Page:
– Virginia Woolf’s Mrs. Dalloway: “She always had the feeling that it was very, very dangerous to live even one day.”
I used to say that older parents are more neurotic than younger ones, because they are more aware of life’s risks.
When my son was very young and went on his first field trip I obsessed about the things that can go wrong on the bus – from “What if he needs to go to the bathroom”, all the way to images of a horrific accident and certain death.
That day was the day that started me thinking of all the dangers in life. However, and counter-intuitively – focusing on ALL the risks shifted my energy from fear to a place of letting go and surrendering.
From that day on, including the time when my sons started driving, I practiced the by then long-followed mantra of, “There’s nothing you can do. You have no control, so you can just relax.” This was helpful most of the time, with a few exceptions here and there.
I realized throughout the day of the first field trip, that life is full of dangers, and that whenever my son wasn’t under my supervision, something could happen to him. I realized that – in a way, every day is a miracle of survival.
I became aware that he could fall off the swing, or get thrown off the merry-go-round while playing with friends. He might be pushed by a child and fall and break his head. He could play in the sand box and someone could throw sand in his eyes … or someone who’s highly contagious with some unknown disease could touch him or…
Need I say more?
I could go on like this forever, conjuring up parental nightmares; and I do the same (obsess about potential disaster) about myself, but you’ll have to read further …
There were many years when I thought I was invincible.
When I was in Jerusalem during the Six Day War, we were instructed to stay in the bomb shelters at various times, but I dragged my roommate out so that we could see what’s going on.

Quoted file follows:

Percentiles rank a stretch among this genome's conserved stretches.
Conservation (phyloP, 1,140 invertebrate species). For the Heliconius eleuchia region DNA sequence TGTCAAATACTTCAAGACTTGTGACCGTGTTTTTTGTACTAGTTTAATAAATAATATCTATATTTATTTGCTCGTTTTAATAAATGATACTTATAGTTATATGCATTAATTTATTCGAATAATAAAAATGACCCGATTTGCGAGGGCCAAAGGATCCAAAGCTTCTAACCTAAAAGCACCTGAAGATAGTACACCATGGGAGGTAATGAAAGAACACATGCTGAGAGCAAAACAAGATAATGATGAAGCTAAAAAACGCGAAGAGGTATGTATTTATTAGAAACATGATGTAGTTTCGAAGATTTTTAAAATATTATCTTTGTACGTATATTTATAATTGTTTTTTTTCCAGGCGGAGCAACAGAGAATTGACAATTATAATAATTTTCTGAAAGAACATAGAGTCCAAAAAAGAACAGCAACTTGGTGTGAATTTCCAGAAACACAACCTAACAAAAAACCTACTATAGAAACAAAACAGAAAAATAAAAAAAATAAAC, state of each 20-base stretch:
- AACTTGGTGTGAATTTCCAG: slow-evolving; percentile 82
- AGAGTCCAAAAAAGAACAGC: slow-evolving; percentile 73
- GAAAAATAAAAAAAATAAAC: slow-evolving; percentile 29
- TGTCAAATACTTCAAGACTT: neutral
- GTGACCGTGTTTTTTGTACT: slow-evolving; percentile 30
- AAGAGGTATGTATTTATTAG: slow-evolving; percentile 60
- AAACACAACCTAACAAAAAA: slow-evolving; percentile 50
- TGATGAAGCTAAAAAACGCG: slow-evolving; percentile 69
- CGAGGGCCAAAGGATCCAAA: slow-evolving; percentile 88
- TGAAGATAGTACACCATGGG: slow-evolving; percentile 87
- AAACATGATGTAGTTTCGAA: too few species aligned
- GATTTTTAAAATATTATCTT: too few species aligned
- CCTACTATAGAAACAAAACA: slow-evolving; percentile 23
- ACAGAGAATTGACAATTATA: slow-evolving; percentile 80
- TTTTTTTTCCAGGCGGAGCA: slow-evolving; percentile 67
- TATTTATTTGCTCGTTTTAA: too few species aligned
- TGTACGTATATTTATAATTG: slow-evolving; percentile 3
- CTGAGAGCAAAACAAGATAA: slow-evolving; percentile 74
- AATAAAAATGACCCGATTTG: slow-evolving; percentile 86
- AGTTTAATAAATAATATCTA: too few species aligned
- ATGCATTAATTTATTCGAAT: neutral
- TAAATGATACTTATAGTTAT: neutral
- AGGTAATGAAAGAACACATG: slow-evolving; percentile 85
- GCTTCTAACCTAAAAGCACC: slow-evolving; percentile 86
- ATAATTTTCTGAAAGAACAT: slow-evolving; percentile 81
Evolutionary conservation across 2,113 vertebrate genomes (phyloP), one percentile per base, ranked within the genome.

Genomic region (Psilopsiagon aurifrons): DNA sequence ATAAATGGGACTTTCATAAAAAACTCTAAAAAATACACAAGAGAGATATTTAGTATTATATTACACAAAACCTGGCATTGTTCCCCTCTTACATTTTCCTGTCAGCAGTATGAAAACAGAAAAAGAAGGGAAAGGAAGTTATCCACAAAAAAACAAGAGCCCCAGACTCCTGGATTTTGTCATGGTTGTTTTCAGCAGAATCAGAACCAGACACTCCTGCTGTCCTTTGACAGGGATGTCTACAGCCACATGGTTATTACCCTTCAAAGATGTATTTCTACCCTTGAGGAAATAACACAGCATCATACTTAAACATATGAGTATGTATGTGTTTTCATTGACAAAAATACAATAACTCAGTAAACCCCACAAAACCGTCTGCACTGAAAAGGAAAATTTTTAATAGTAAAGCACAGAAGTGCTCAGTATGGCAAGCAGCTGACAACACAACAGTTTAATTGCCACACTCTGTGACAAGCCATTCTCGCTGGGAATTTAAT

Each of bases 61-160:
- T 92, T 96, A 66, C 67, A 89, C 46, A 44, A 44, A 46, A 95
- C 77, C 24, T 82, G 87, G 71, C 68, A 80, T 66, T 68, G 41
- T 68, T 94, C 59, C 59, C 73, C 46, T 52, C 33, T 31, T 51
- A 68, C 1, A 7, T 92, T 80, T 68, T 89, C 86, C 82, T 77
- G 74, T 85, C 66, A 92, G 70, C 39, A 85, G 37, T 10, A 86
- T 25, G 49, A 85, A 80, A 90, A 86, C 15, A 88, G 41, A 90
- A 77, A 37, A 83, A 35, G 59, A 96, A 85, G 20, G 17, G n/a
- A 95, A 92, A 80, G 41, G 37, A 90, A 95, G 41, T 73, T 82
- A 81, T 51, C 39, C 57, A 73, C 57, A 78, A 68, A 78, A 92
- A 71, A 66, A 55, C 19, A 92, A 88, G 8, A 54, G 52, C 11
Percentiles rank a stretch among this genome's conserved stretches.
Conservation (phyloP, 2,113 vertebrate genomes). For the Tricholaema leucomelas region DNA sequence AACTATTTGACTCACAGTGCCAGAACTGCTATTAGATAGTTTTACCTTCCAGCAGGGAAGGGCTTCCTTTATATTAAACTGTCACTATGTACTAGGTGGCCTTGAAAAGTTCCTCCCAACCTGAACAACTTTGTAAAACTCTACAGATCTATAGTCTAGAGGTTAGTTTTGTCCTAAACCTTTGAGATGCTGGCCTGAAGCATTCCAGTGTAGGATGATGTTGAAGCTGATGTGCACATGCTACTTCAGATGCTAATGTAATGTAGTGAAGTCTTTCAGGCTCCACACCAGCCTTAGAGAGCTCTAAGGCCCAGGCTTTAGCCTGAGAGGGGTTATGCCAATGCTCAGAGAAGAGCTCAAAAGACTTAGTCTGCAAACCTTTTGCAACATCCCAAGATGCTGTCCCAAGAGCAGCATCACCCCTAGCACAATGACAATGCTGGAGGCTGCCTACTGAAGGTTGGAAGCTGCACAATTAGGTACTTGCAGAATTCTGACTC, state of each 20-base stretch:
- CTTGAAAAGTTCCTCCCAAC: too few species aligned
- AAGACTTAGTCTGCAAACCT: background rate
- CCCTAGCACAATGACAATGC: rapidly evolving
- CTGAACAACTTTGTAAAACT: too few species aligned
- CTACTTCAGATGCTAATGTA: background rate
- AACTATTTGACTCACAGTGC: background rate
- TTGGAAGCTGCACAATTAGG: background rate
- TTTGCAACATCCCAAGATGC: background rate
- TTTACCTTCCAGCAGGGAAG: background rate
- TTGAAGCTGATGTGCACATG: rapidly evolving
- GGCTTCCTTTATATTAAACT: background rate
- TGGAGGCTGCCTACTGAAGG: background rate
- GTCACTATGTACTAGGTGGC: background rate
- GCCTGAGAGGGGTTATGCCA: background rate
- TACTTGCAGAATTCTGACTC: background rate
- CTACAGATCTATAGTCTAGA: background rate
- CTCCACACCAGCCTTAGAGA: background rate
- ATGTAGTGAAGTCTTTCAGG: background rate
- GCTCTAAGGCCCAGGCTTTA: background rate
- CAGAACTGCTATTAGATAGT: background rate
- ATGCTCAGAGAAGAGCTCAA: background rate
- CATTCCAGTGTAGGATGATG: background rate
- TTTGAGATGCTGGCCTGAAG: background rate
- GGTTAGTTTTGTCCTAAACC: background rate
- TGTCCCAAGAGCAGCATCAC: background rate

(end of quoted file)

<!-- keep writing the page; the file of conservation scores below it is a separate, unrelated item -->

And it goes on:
I went to work the day of the Northridge earthquake, only to realize that all my clients had cancelled their sessions.
I immediately went to work after hearing the news about 9/11, not even stopping to check my messages to see who might have canceled. The parking lot of my office building was deserted. There were three cars there including mine. The other two belonged to our Hispanic maintenance man; and the other one to an Israeli dentist who was probably trained just like me – i.e.:
“You don’t let terrorism interrupt your life, this is how they win!”
Everyone cancelled of course, except for a Middle Eastern client who told me the Americans “deserved it”, but that episode was already described in a previous blog…
Lest you think I’m brave, dear reader, based on the last couple of paragraphs, please modify this impression. Sometimes I’m stupid and I engage in magical thinking (“nothing will happen to me”), but most of the time, I consider life quite dangerous.
Remember the Ten Plagues God brought onto Pharaoh and the Egyptians? Well, here are mine:
- Let’s start with cars: Accidents happen all day, every day. We have the 405 and the 101 freeways. Enough said.
- Illnesses: Disabling and terminal.
- House: Plumbing, roof, termites and leaks … and this is the short list.
- My family: Anything less than optimal is a cause for anxiety.
- Natural disasters: Come-on, I live in LA! Earthquakes, my friends.
- Political hazards: Terrorism, chemical warfare and wars.
- Neighborhood Crime: Until joining our neighborhood watch, I was not as aware of all the thieves, robbers and killers nearby.
- Relationships: People can hurt your feelings and you can hurt theirs!
- Global Warming: I should probably move to Colorado or Alaska, as it’s getting warmer here by the minute!
- 10. Poverty: I could lose all my money and subsist on food stamps.
And there you are – My Ten Plagues.
How much time do I actually spend thinking about the above? Hardly any.
As mentioned above, I know that there’s not much I can do, except to bug my husband when he’s driving, and he’s a really great driver : )
But because I spend the bulk of my life surfing the internet instead of doing something useful, I happened to read the quote from Mrs. Dalloway, and it reminded me of how dangerous life can be when you stop to think about it.
And that, my friends, is the best reason to stop thinking so much. And yet, it’s a great reason to write a blog.
Which reminds me of my mother (hey, I’m a therapist!)…
When I was a child, I used to sit and ponder the fate of the world, mankind … why people hurt your feelings and so-on. And, then I would get moody. My mother would look at me impatiently (and I don’t blame her for that), and say: “Why don’t you help me wash the floors and stop thinking, and I can promise you that- if you’ll clean the house, your mood will change instantly!”
She was probably right.